Aren't you glad you aren't Mitt Romney?

I may be the only person in the world who listens to the talking heads who analyze and talk about each primary like they were important sporting events that really mattered. I may be the only one left in Utah who probably isn't a Romney supporter.

I say probably because I feel sorry for him. No matter how well he does, no matter how many delegates he gets, the commentators see it as clear evidence that he's about to fail. Even sports guys know that if one team has a 100-point lead, that team's doing pretty well.

And how would you feel if everywhere you went someone was saying that you don't measure up to the high standards that Rick Santorum and Newt Gingrich are setting? Now that would hurt.

In addition to feeling bad for Mitt, sometimes I feel like voting for Romney just because I'm worried about what he'll do if he's not elected. He's been being nice to all of us and smiling all the time for years now. That's got to be hard. Do you have any idea how mad he's going to be if he doesn't get to be president? Oh, I don't want to be around for that. He'll make Bob Dole seem downright cheerful.

(This is the part where I am supposed to pretend like Ron Paul doesn't even exist. But I like Ron Paul. If all the Republican performers were my neighbors, I'm guessing Ron Paul would be the only one who would be willing to come over and eat cookie dough and pizza and watch "The Office" with me. I'll bet I'd laugh harder at an episode with him than any before it.)

So, here's a day in my life, if I was treated like Mitt Romney:

Wolf Blitzer: So, Anderson, what do you make of the fact that Steve seems insistent that he'll continue to go to work despite recent polls that show that 40 percent of all his coworkers think he is mentally unbalanced and 65 percent think he eats too much cookie dough?

Anderson Cooper: Well, so far, he's managed to get the work done. But, let's face it, he's just plain no good at this.

Wolf Blitzer: Some 32 percent of people have said they'd prefer to work with anyone else, even Rick Santorum. A recent poll said that 55 percent of people trust Newt Gingrich over Eaton to clean out the microwave in the break room. Now, that's a serious issue Eaton is going to have to deal with if he's going to keep his job.

Anderson Cooper: The truth is that a lot of people feel that Eaton is just too perfect, too good-looking. They can't connect with him.

You were with me right up until that point, weren't you? I will have you know, I used to have good hair but it's true that it was never like Mitt Romney's hair — all organized on my head.

You think Romney has it bad. Poor President Obama. He told us he could do better than the dope in the White House and he would change everything. Now we blame him instead of the guy who used to be there.

I guess that's a change. We've learned our lesson, and this time we're going to vote for a Republican who promises us that he'll fix everything and give us an America we can believe in.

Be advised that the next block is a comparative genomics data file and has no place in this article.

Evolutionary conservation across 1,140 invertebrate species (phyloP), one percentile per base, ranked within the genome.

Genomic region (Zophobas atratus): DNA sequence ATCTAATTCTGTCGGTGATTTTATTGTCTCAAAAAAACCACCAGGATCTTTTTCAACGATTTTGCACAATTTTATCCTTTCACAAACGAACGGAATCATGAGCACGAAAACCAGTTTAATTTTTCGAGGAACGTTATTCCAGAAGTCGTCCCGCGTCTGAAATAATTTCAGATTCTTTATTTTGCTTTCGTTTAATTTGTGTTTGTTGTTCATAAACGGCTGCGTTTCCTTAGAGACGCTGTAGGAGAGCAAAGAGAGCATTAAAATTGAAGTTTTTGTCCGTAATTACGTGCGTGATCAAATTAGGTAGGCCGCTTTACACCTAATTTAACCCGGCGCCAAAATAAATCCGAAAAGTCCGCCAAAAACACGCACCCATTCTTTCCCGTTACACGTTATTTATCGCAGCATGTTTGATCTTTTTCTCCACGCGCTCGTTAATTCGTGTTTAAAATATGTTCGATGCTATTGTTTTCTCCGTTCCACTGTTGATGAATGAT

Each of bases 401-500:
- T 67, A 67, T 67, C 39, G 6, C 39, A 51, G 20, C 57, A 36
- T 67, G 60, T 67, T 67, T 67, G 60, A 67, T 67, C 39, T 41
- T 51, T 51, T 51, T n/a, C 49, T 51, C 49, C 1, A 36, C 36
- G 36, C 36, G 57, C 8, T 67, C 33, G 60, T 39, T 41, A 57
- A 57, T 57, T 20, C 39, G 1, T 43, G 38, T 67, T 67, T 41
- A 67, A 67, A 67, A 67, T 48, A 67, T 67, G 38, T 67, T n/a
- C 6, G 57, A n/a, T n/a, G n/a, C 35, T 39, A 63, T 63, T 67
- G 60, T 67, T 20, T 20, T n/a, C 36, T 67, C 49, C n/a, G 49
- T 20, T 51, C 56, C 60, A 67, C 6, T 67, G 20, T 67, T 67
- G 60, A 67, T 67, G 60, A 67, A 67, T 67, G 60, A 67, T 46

If it were me, I wouldn't promise I'd fix everything. I would just say stuff like, "Vote for me and I'll let you ride on that big airplane with the bump on it." Or, "Vote for me and I'll turn things over to the original cast from 'The West Wing.' They were way good at running the country."

And the Republicans are so busy criticizing each other and President Obama that you wonder if they are really thinking through what they say. I saw a story recently where Gingrich said that Romney is the weakest front-runner since 1920, so that we should vote for someone like Newt because he would be more electable than Mitt. Wouldn't you think Gingrich would have a campaign aide somewhere who would tell him how silly that sounds?

"Ah, Newt, I wouldn't bring that up because, well, you see, the truth is you haven't been able to beat him, and that makes you a guy who can't beat the weakest front-runner in nearly a century."

"Oh, right. My bad."

I'm guessing Newt Gingrich doesn't have any PR people, because if he did, they would tell people to stop chanting "Newt! Newt! Newt!" at campaign rallies because it makes his events look like very funny Monty Python sketches.

The election seems to be about just waiting to see if a candidate will say something, anything that's politically incorrect. If I were forced to go on stage and make intense, intelligent arguments in 60-second increments, I would make Rick Perry look like a genius.

"And that's why I would make a great ... What am I running for again?"

How long would you last if someone followed you around and recorded everything you said? How long would it take you before you said that you were in favor of something before you opposed it? If a room full of sixth-graders were pressuring you, could you spell "potato"?

When I was in fourth grade, I raised my hand before a test to ask the teacher if I was male or female. I knew I was a guy; I just didn't know what the technical, scientific term was for my gender. My friends scorned and ridiculed me for years over that one blunder, but eventually they forgot about it.

However, if I had been a fourth-grader running for president, that would have ended my political career right then and there. That's just not right.

Yeah, I'm glad I'm not Mitt Romney, and I'll bet you $10,000 you are, too.

Steve Eaton lives and works in Logan, Utah. He can be reached at [email protected]